On the contrary, you seem to be the one who makes glaring errors. (1) If the GDP was decreasing in the 80s, that only makes my argument stronger: Even after 10 years of GDP decline, in 1990, the economy of Czechoslovakia was still the 21st largest in the world. (2) First of all, the table I showed you does NOT measure absolute GNP. It measures absolute GDP. Second of all, absolute GDP is an accurate measure of a country's economic strength. By contrast, the per capita / PPP figures are a good measure of the average standard of living of that country's citizens. Predictably, all communist countries score higher in economic strength than standard of living. But even so, Czechoslovakia scores 34th in per capita GDP, which puts it just below Israel (33rd), and above many capitalist countries such as Portugal (38th), Taiwan (44th), Greece (47th), and South Korea (58th). Oh, and keep in mind that all these numbers come from the CIA. If there was any way to lower the numbers for communist countries and inflate the ones for the capitalists, you can be certain that the CIA did it. As for the horrible disaster of the present-day capitalist economies in the Czech Republic (53rd in per capita GDP in 2003) and Slovakia (61st), let me remind you that 15 years have passed since the fall of communism. That's over 1/3 of the total period of time spent under communism in the first place. The excuse that "all our economic problems are the communists' fault" is starting to look increasingly pathetic.
Finally, regarding Austria, can you cite any figures to prove your claims that it was so poor before the war? And even assuming your claims are correct, what about the war itself? The war obliterated any good economy that Czechoslovakia might have had in the 1930's, while Austria was mostly spared (at least until the final months of the war). As for West and East Germany, notice that all the historically wealthy regions and industrial centers of Germany - such as the Ruhr - were in the West. East Germany had to rebuild its industry practically from scratch. -- Mihnea Tudoreanu 09:26, 9 Oct 2004 (UTC)
But let's get back to the issue of the actual article. I hope you'll find my new version acceptable, particularly since most of your objections seem to have been the result of misunderstandings.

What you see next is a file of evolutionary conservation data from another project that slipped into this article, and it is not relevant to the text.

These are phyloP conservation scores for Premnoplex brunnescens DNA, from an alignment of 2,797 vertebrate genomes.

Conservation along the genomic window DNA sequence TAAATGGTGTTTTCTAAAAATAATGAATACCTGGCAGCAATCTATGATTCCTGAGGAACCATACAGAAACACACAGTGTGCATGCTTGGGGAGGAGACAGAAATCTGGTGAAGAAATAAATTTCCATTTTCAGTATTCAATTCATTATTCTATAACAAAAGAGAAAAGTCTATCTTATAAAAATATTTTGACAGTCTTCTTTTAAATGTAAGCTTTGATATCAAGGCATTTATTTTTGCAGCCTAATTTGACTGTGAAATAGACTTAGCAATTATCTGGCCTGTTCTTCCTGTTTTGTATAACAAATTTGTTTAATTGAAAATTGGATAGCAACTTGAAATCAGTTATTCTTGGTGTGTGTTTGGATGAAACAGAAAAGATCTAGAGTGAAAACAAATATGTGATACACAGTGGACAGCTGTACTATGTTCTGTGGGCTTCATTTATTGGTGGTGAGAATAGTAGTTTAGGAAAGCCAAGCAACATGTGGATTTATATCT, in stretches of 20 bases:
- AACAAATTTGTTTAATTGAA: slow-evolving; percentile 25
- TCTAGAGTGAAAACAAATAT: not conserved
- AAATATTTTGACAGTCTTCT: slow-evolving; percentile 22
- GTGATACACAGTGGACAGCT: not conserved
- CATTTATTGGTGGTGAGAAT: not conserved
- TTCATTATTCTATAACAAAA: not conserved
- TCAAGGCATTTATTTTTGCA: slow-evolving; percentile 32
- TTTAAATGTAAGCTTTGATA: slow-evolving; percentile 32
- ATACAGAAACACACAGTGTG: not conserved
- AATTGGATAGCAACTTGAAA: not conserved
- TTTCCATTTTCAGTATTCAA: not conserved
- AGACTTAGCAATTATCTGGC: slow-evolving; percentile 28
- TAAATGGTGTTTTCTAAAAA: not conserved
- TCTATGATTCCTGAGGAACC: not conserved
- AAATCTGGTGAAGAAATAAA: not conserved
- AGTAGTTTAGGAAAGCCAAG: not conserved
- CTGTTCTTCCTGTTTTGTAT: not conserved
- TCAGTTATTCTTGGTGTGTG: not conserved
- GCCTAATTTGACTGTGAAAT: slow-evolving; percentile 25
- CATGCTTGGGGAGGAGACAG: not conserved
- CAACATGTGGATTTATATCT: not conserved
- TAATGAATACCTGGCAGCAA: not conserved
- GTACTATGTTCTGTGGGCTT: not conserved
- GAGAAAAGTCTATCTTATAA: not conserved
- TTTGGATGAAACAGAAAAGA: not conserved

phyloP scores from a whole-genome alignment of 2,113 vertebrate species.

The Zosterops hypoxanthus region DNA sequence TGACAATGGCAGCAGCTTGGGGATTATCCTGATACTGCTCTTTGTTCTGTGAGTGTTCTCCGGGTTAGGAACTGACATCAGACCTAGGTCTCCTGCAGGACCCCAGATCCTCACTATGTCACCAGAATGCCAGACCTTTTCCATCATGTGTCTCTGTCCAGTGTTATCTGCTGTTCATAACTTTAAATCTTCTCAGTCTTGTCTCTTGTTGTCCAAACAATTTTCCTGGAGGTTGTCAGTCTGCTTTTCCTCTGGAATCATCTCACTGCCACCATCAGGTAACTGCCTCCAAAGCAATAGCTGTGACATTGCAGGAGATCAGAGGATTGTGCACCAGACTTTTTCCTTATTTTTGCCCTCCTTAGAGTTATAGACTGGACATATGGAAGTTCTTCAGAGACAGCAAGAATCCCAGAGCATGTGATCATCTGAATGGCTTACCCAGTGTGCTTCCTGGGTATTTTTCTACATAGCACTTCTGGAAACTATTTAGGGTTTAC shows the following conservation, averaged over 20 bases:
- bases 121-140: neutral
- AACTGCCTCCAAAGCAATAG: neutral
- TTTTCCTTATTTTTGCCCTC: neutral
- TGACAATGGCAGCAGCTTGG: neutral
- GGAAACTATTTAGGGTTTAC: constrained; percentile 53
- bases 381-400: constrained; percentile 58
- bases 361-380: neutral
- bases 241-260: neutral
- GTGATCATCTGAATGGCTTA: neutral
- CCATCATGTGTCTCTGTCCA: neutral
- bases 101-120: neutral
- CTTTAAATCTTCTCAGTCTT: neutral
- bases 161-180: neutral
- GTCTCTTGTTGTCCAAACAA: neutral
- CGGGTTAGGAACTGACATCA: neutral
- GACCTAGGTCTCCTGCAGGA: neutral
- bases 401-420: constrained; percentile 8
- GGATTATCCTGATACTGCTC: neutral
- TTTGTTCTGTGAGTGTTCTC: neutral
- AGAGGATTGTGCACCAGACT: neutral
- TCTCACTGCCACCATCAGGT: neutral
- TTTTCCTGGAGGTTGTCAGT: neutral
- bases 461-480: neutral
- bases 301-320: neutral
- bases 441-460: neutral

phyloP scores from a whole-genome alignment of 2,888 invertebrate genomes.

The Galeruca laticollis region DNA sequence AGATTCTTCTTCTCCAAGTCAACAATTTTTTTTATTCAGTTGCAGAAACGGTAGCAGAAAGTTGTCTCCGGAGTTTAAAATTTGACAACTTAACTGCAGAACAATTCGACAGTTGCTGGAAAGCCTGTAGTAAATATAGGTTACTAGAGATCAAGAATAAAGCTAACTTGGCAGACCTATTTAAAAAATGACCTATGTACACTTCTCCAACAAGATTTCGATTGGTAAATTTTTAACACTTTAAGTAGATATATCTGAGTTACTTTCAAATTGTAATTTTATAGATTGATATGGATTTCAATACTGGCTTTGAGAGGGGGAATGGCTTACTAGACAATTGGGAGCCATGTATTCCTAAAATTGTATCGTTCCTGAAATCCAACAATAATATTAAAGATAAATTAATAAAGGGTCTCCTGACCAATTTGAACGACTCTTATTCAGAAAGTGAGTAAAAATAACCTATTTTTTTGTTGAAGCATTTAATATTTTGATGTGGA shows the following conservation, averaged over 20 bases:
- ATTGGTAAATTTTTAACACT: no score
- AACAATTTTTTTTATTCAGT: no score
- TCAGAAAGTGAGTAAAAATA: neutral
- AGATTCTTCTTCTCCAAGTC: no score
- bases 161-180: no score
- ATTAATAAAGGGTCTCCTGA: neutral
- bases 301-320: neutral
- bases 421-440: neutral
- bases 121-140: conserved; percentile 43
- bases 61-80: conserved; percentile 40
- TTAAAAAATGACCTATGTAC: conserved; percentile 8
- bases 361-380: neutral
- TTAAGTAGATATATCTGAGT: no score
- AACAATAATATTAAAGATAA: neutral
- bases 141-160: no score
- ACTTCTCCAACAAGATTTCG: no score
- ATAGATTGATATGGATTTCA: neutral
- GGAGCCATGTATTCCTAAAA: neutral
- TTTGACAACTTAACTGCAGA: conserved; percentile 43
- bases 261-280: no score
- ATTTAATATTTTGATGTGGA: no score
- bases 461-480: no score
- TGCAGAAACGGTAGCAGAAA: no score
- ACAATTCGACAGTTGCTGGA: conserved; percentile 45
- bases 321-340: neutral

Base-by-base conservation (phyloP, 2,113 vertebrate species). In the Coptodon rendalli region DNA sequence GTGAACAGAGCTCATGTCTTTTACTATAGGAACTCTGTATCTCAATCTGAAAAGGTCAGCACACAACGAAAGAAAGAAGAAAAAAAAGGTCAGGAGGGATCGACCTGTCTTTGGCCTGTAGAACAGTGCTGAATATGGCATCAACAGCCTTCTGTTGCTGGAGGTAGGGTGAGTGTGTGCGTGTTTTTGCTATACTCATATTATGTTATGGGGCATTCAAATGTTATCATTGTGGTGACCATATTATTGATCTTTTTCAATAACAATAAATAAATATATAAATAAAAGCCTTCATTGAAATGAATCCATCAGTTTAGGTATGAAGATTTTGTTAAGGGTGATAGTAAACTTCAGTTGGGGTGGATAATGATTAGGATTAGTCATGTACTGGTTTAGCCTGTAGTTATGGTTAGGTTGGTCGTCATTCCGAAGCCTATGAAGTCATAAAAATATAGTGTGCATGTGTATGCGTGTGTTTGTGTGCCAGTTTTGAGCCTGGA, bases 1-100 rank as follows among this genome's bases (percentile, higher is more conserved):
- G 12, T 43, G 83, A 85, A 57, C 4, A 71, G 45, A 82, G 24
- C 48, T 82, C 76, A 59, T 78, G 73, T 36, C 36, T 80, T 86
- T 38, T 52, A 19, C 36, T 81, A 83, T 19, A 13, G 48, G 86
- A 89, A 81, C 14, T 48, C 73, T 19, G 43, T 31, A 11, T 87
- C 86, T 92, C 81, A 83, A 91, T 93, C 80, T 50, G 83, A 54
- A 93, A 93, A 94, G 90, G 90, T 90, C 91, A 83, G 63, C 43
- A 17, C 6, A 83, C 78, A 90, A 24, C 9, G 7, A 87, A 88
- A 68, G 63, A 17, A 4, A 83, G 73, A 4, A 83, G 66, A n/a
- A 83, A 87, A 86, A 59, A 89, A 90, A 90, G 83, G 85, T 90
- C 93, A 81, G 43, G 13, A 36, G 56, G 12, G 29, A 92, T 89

I'm afraid I'll have no time to deal with this article although it would certainly desire it. Juro 15:54, 8 Oct 2004 (UTC)

First of all, I simply do not discuss economic questions with someone who is claiming that absolute income numbers are a good measure of anything...Actually that's not basic economics but basic logics...And your other economic arguments are even worse - you are even denying what the communist economists were saying in Czechoslovakia. And I see that you even have problems with modern Czechoslovak, Austrian and German history - but no wonder, I myself would have problems with Romanian, Bulgarian etc. history. To put it short - you are relativizing and doing philosophy about things where you do not know enough facts (this seems to be "in" in recent years)...And your argument regarding not being able to study for financial reasons being the "equivalent" or "opposite" to not being able to study for political reasons - I will try to ignore it... And as for the remaining arguments - look, the article is OK now, the problems started when you deleted the political freedoms which made me believe you are one of those who try to make their propaganda here (because there were at least 2 such persons here during the past days)... Juro 01:44, 10 Oct 2004 (UTC)

PPP (purchasing power parity) does NOT refer to absolute income numbers, my friend. You certainly don't seem to be even half as knowledgeable in economics as you claim. Allow me to enlighten you. I quote from the article on purchasing power parity:
In economics, purchasing power parity (PPP) is a method used to calculate exchange rates between the currencies of different countries. PPP exchange rates are used in international comparisons of standard of living. They calculate the relative value of currencies based on what those currencies will buy in their nation of origin. Typically, the prices of many goods will be considered, and weighted according to their importance in the economy.
So, you see, I'm afraid my arguments were perfectly correct. The numbers do not lie.
But, at any rate, we have resolved our dispute regarding the article, so I suppose there's no point in continuing this argument. -- Mihnea Tudoreanu 14:57, 10 Oct 2004 (UTC)
This is too much of stupidity at once, I am sorry - you are even condusing the words absolute income and PPP - well done. Go to play elsewhere Juro 15:19, 10 Oct 2004 (UTC)
That's funny, I don't remember talking about "absolute income" at any point in our conversation... Perhaps you should improve your reading skills? -- Mihnea Tudoreanu 16:27, 10 Oct 2004 (UTC)
But I was, perhaps you should improve yours...


-- (talk) 16:18, 10 August 2011 (UTC) God knows how many communists were murdered by the Nazis for resistance activities during the war, yet not a single word of it is mentioned in this article.


Some original names are only in Czech - eg. tajemník. The words should be qualified as Czech and Slovak names should be added.Xx234 (talk) 08:07, 16 December 2014 (UTC)